This court will affirm the denial of postconviction relief unless the circuit court's findings are clearly erroneous. Beavers v. State, 2016 Ark. 277, _S.W.3d_. A finding is clearly erroneous when, although there is evidence to support it, the appellate court, after reviewing the entire evidence, is left with the definite and firm conviction that a mistake has been committed. Id.

         Thompson first argues in this appeal that the trial court erred in its denial of his claim that he was prejudiced by counsel's failure to object when one of the prosecutors present at his trial committed "contempt of court" by using the word "rigor" in a statement made before the State's opening statement was given. In both his Rule 37.1 petition and in his brief, Thompson seems to indicate that the mention of "rigor" occurred during the opening statement. He notes that there was a pretrial agreement between the parties not to mention rigor when referring to the time of the victim's death, but the prosecutor did not abide by the agreement. He argues that his attorney should have made an immediate objection. However, he concedes in his brief that the remark was "unheard and unreported" and not recorded. He states merely that he was in the courtroom and heard the word, and it was damaging to the defense.

         We find no reversible error. As the trial court found in its order, Thompson offered no factual substantiation for the claim that the word "rigor" was actually used by the State. As stated, Thompson admits that the word was not heard, apparently by anyone but him, and was not reported or recorded. The burden is entirely on the claimant to provide facts that affirmatively support his claims of prejudice; neither conclusory statements nor allegations without factual substantiation are sufficient to overcome the presumption that counsel was effective, and such statements and allegations will not warrant granting postconviction relief. Carter v. State, 2015 Ark. 166, at 8-9, 460 S.W.3d 781, 789.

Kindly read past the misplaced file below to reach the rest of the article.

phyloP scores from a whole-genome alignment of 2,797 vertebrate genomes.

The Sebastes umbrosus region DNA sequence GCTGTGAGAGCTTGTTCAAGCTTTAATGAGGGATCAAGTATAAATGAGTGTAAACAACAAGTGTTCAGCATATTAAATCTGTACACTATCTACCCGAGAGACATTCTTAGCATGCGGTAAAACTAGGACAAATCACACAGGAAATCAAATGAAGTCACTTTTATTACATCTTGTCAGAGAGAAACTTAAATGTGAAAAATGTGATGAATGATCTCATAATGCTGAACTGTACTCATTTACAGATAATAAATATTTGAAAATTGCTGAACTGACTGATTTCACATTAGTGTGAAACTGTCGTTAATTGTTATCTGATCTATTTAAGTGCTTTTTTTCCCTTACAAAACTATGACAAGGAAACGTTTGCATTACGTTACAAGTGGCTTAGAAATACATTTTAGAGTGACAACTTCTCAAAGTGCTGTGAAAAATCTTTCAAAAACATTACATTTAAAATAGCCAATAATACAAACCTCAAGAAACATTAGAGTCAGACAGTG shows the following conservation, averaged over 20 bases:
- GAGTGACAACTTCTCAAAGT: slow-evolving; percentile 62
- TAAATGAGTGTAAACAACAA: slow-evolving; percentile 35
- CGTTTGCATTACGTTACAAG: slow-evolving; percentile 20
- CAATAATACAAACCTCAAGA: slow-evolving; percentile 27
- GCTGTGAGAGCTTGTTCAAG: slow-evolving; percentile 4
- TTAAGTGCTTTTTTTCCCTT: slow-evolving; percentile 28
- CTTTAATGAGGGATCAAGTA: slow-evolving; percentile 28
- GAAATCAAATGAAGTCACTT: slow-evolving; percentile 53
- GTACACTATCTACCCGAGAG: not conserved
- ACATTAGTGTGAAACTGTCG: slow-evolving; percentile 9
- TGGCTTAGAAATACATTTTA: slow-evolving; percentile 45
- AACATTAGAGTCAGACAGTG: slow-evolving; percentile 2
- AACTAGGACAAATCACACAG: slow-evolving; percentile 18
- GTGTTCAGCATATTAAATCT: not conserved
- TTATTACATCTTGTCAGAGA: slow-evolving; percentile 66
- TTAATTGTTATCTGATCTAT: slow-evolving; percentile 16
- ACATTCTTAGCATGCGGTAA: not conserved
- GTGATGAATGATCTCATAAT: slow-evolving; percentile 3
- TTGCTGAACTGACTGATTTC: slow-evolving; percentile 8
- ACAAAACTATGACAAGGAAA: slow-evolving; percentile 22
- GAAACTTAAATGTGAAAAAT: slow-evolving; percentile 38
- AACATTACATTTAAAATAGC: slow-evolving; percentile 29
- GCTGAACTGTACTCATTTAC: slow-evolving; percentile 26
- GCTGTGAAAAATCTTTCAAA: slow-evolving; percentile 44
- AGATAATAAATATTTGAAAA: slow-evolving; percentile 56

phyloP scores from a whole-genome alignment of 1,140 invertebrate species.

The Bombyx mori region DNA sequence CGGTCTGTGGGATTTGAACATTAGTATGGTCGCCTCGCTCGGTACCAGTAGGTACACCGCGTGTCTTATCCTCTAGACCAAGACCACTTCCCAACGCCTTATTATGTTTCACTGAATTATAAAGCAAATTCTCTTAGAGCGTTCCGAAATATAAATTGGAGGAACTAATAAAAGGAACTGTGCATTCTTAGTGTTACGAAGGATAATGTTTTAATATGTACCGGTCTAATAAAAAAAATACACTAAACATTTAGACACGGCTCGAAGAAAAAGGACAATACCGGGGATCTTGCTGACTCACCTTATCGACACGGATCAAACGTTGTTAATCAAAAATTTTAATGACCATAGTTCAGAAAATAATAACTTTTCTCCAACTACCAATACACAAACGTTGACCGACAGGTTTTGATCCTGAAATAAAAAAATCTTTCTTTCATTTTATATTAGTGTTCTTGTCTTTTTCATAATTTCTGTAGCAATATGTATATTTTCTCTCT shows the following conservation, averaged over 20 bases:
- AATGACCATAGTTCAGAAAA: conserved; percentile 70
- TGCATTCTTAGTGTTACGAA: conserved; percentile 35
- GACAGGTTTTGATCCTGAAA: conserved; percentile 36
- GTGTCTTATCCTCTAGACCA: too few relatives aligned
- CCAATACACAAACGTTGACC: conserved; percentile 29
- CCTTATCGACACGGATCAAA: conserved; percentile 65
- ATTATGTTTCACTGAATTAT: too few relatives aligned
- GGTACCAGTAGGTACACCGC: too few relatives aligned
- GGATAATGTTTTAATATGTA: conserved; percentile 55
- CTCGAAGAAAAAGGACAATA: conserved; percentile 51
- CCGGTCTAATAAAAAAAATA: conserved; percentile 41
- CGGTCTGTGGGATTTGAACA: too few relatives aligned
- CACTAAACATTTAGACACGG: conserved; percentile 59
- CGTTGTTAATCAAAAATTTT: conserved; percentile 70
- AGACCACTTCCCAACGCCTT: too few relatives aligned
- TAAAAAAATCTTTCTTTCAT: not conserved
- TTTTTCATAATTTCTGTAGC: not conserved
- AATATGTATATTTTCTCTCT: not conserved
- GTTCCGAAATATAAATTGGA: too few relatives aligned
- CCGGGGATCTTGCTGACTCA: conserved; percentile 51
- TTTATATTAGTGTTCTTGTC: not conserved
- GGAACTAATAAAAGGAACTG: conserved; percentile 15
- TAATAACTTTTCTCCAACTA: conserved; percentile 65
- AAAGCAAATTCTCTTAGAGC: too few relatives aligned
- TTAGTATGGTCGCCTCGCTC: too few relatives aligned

As his second point on appeal, Thompson argues that the trial court lacked jurisdiction to try him because he was denied a speedy trial and that counsel was remiss in failing to object on the ground that he was not afforded a speedy trial. He notes that he was brought to trial 439 days after he had been arrested.

         Pursuant to Arkansas Rules of Criminal Procedure 28.1 and 28.2 (2015), a defendant must be brought to trial within twelve months of the date of his arrest unless there are periods of delay that are excluded under Rule 28.3. If the defendant is not brought to trial within the requisite time, the defendant is entitled to have the charges dismissed with an absolute bar to prosecution. Ark. R. Crim. P. 28.1(c) & 30.1. (2013); Turner v. State,2016 Ark. 96, at 7, 486 S.W.3d 757, 762. Thompson acknowledges that there were continuances granted that delayed the trial, but he argues ...